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Ag science instructor hopes to grow program
new slt FFA cutting
Jace Schwager works on a welding project in this recent photo taken in the Advanced Agriculture Mechanics class at Great Bend High School. Next year the class will be called Advanced Agricultural Welding. - photo by Susan Thacker/Great Bend Tribune

If Great Bend High School agriculture instructor Kevin Hoff had his wishes granted, the GBHS shop building would be bigger and the school would start a small farm in the neighborhood. Until that happens, he is working to strengthen community partnerships in his first year as at GBHS.
Hoff teaches welding and ag science. He also sponsors the FFA Club, which has 82 members.
A lot of the students at GBHS have grown up on a farm, Hoff said. When they come to his welding class, they often bring something they can use at home to work on. Students without farm experience also work on projects.
Student Blake Ridgel found a Chevrolet pickup tailgate and designed a metal bench. Jack Schwager has plans for a deer blind. His design was plotted on the school’s computer-aided design (CAD) drafting equipment.
With or without a larger shop, future welding students might find themselves making metal pipe fences for a corral on a school farm.
“It’s kind of been a dream of mine to have a school farm,” Hoff said. “These students could do a lot of the construction for that farm.” He envisions a small commercial venture with two or three cattle and some chickens, sheep or goats. It could be maintained by students in the FFA club and the ag science class. Students could make decisions about breeding and sales.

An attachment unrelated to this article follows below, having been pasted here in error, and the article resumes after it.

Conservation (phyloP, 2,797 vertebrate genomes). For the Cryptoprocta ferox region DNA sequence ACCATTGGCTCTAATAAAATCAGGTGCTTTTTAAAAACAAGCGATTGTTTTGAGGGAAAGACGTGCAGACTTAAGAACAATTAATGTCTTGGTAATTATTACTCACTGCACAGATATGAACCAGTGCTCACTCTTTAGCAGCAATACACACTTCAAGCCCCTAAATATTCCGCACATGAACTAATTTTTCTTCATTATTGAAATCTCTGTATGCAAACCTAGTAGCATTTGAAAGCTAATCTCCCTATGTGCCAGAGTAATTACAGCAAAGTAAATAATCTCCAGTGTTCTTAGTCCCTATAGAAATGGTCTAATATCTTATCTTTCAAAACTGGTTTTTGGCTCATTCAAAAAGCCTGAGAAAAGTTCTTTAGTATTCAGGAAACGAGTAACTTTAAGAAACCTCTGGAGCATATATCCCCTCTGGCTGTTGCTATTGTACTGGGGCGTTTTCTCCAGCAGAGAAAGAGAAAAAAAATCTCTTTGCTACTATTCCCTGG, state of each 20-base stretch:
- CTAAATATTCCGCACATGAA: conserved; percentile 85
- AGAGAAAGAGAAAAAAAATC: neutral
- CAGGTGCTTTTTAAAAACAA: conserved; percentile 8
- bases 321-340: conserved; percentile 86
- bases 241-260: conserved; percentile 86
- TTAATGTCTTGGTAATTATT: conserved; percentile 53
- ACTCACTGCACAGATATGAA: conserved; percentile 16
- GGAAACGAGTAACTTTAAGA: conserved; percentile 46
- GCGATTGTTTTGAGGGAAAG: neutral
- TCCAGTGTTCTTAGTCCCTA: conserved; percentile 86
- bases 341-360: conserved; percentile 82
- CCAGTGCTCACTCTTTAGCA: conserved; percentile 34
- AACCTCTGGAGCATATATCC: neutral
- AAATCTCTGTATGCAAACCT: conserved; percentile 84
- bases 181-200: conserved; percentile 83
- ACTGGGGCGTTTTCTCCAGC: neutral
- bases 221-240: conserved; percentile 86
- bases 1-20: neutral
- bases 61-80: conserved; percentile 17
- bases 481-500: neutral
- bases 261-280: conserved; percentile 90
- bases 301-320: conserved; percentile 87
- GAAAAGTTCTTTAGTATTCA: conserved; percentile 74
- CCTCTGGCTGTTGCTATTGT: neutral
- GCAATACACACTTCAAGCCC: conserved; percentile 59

Other classes, such as biology, might also use the farm.
“I think it could happen,” he said. “Right now we’re just in the process of talking about it.”
At one time he thought students might restore the petting zoo at Great Bend’s Brit-Spagh Zoo. The area already has a barn and is not being used at this time. However, he found that operating a petting zoo involves too much red tape and wouldn’t serve the purpose.
The ideal set-up would be close to the high school. Hoff said it wouldn’t need to take up a lot of space — perhaps only a couple of city lots. But that would require the approval of the city and neighboring residents.
Hoff thought his idea was original, but after he started doing research he learned it is not.
“There are actually a lot of school farms around,” he said.
He has been brainstorming with interested community leaders. Hoff said he has made good contacts and learned that strong partnerships already exist. Individuals from Animal Medical Center, the City of Great Bend, Barton Community College, ILS, Farm Bureau and the Great Bend Co-op have all expressed interest in helping.